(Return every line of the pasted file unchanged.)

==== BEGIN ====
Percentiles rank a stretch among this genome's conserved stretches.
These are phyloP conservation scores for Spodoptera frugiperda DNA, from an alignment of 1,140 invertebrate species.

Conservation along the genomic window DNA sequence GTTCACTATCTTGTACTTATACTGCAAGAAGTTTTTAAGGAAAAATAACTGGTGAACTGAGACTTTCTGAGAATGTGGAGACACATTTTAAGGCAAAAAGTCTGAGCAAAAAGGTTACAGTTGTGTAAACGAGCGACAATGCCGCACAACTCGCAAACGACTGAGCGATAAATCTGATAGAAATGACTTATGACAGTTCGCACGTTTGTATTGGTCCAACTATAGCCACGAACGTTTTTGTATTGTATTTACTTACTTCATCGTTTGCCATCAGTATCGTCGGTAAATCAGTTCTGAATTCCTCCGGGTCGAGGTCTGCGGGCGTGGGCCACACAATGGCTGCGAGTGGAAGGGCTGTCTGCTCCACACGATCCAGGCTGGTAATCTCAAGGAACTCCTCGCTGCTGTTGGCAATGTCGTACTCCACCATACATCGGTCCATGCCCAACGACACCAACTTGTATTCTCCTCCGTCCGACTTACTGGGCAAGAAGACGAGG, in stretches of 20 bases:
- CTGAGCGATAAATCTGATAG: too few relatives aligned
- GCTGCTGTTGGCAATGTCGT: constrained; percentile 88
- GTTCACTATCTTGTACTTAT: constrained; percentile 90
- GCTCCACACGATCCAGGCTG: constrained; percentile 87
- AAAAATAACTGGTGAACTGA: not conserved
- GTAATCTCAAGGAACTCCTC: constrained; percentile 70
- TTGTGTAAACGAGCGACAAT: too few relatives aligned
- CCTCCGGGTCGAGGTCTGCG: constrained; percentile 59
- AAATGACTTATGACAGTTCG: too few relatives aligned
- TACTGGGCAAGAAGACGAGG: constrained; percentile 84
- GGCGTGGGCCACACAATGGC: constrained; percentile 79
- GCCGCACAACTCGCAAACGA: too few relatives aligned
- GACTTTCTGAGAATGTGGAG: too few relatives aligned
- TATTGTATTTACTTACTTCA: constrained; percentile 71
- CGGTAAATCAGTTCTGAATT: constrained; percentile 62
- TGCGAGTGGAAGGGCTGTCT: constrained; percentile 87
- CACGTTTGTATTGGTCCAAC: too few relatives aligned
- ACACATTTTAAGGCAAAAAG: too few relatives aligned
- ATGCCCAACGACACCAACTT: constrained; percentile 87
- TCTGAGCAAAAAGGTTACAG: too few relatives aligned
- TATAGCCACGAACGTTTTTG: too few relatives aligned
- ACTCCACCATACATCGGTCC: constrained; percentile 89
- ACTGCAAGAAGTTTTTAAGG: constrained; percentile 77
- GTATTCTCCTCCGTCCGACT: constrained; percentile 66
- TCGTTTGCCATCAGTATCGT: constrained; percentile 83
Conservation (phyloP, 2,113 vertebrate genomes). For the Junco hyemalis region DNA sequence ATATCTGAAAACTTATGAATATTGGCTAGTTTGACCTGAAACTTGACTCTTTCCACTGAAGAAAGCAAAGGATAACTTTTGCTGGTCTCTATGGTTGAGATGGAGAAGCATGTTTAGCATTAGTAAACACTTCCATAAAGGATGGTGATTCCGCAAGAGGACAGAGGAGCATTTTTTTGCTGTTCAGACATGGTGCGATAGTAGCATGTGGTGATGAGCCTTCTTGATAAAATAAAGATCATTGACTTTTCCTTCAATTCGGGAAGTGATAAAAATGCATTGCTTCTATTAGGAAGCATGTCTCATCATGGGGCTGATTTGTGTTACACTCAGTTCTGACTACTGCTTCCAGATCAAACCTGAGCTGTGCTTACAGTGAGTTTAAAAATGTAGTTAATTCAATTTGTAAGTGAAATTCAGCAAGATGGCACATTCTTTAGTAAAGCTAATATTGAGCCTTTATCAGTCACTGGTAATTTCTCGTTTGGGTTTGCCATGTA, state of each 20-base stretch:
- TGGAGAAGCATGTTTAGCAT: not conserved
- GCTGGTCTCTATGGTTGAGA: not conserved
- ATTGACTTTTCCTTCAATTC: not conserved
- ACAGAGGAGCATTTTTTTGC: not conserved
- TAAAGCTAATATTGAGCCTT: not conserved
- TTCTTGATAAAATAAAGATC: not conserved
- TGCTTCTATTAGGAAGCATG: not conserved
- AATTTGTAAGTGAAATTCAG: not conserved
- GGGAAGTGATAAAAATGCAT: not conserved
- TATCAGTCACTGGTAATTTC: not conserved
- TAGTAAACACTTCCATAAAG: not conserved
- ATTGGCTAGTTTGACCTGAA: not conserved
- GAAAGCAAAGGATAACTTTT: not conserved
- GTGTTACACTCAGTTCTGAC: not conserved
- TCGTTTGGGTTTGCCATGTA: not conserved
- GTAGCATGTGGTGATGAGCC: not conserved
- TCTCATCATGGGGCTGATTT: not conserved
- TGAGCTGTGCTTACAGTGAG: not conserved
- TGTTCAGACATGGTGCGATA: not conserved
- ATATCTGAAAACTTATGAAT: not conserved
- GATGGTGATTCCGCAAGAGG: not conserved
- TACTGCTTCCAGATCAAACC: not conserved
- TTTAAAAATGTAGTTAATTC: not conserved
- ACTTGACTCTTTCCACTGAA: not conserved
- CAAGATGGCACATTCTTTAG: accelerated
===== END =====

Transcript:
Percentiles rank a stretch among this genome's conserved stretches.
These are phyloP conservation scores for Spodoptera frugiperda DNA, from an alignment of 1,140 invertebrate species.

Conservation along the genomic window DNA sequence GTTCACTATCTTGTACTTATACTGCAAGAAGTTTTTAAGGAAAAATAACTGGTGAACTGAGACTTTCTGAGAATGTGGAGACACATTTTAAGGCAAAAAGTCTGAGCAAAAAGGTTACAGTTGTGTAAACGAGCGACAATGCCGCACAACTCGCAAACGACTGAGCGATAAATCTGATAGAAATGACTTATGACAGTTCGCACGTTTGTATTGGTCCAACTATAGCCACGAACGTTTTTGTATTGTATTTACTTACTTCATCGTTTGCCATCAGTATCGTCGGTAAATCAGTTCTGAATTCCTCCGGGTCGAGGTCTGCGGGCGTGGGCCACACAATGGCTGCGAGTGGAAGGGCTGTCTGCTCCACACGATCCAGGCTGGTAATCTCAAGGAACTCCTCGCTGCTGTTGGCAATGTCGTACTCCACCATACATCGGTCCATGCCCAACGACACCAACTTGTATTCTCCTCCGTCCGACTTACTGGGCAAGAAGACGAGG, in stretches of 20 bases:
- CTGAGCGATAAATCTGATAG: too few relatives aligned
- GCTGCTGTTGGCAATGTCGT: constrained; percentile 88
- GTTCACTATCTTGTACTTAT: constrained; percentile 90
- GCTCCACACGATCCAGGCTG: constrained; percentile 87
- AAAAATAACTGGTGAACTGA: not conserved
- GTAATCTCAAGGAACTCCTC: constrained; percentile 70
- TTGTGTAAACGAGCGACAAT: too few relatives aligned
- CCTCCGGGTCGAGGTCTGCG: constrained; percentile 59
- AAATGACTTATGACAGTTCG: too few relatives aligned
- TACTGGGCAAGAAGACGAGG: constrained; percentile 84
- GGCGTGGGCCACACAATGGC: constrained; percentile 79
- GCCGCACAACTCGCAAACGA: too few relatives aligned
- GACTTTCTGAGAATGTGGAG: too few relatives aligned
- TATTGTATTTACTTACTTCA: constrained; percentile 71
- CGGTAAATCAGTTCTGAATT: constrained; percentile 62
- TGCGAGTGGAAGGGCTGTCT: constrained; percentile 87
- CACGTTTGTATTGGTCCAAC: too few relatives aligned
- ACACATTTTAAGGCAAAAAG: too few relatives aligned
- ATGCCCAACGACACCAACTT: constrained; percentile 87
- TCTGAGCAAAAAGGTTACAG: too few relatives aligned
- TATAGCCACGAACGTTTTTG: too few relatives aligned
- ACTCCACCATACATCGGTCC: constrained; percentile 89
- ACTGCAAGAAGTTTTTAAGG: constrained; percentile 77
- GTATTCTCCTCCGTCCGACT: constrained; percentile 66
- TCGTTTGCCATCAGTATCGT: constrained; percentile 83
Conservation (phyloP, 2,113 vertebrate genomes). For the Junco hyemalis region DNA sequence ATATCTGAAAACTTATGAATATTGGCTAGTTTGACCTGAAACTTGACTCTTTCCACTGAAGAAAGCAAAGGATAACTTTTGCTGGTCTCTATGGTTGAGATGGAGAAGCATGTTTAGCATTAGTAAACACTTCCATAAAGGATGGTGATTCCGCAAGAGGACAGAGGAGCATTTTTTTGCTGTTCAGACATGGTGCGATAGTAGCATGTGGTGATGAGCCTTCTTGATAAAATAAAGATCATTGACTTTTCCTTCAATTCGGGAAGTGATAAAAATGCATTGCTTCTATTAGGAAGCATGTCTCATCATGGGGCTGATTTGTGTTACACTCAGTTCTGACTACTGCTTCCAGATCAAACCTGAGCTGTGCTTACAGTGAGTTTAAAAATGTAGTTAATTCAATTTGTAAGTGAAATTCAGCAAGATGGCACATTCTTTAGTAAAGCTAATATTGAGCCTTTATCAGTCACTGGTAATTTCTCGTTTGGGTTTGCCATGTA, state of each 20-base stretch:
- TGGAGAAGCATGTTTAGCAT: not conserved
- GCTGGTCTCTATGGTTGAGA: not conserved
- ATTGACTTTTCCTTCAATTC: not conserved
- ACAGAGGAGCATTTTTTTGC: not conserved
- TAAAGCTAATATTGAGCCTT: not conserved
- TTCTTGATAAAATAAAGATC: not conserved
- TGCTTCTATTAGGAAGCATG: not conserved
- AATTTGTAAGTGAAATTCAG: not conserved
- GGGAAGTGATAAAAATGCAT: not conserved
- TATCAGTCACTGGTAATTTC: not conserved
- TAGTAAACACTTCCATAAAG: not conserved
- ATTGGCTAGTTTGACCTGAA: not conserved
- GAAAGCAAAGGATAACTTTT: not conserved
- GTGTTACACTCAGTTCTGAC: not conserved
- TCGTTTGGGTTTGCCATGTA: not conserved
- GTAGCATGTGGTGATGAGCC: not conserved
- TCTCATCATGGGGCTGATTT: not conserved
- TGAGCTGTGCTTACAGTGAG: not conserved
- TGTTCAGACATGGTGCGATA: not conserved
- ATATCTGAAAACTTATGAAT: not conserved
- GATGGTGATTCCGCAAGAGG: not conserved
- TACTGCTTCCAGATCAAACC: not conserved
- TTTAAAAATGTAGTTAATTC: not conserved
- ACTTGACTCTTTCCACTGAA: not conserved
- CAAGATGGCACATTCTTTAG: accelerated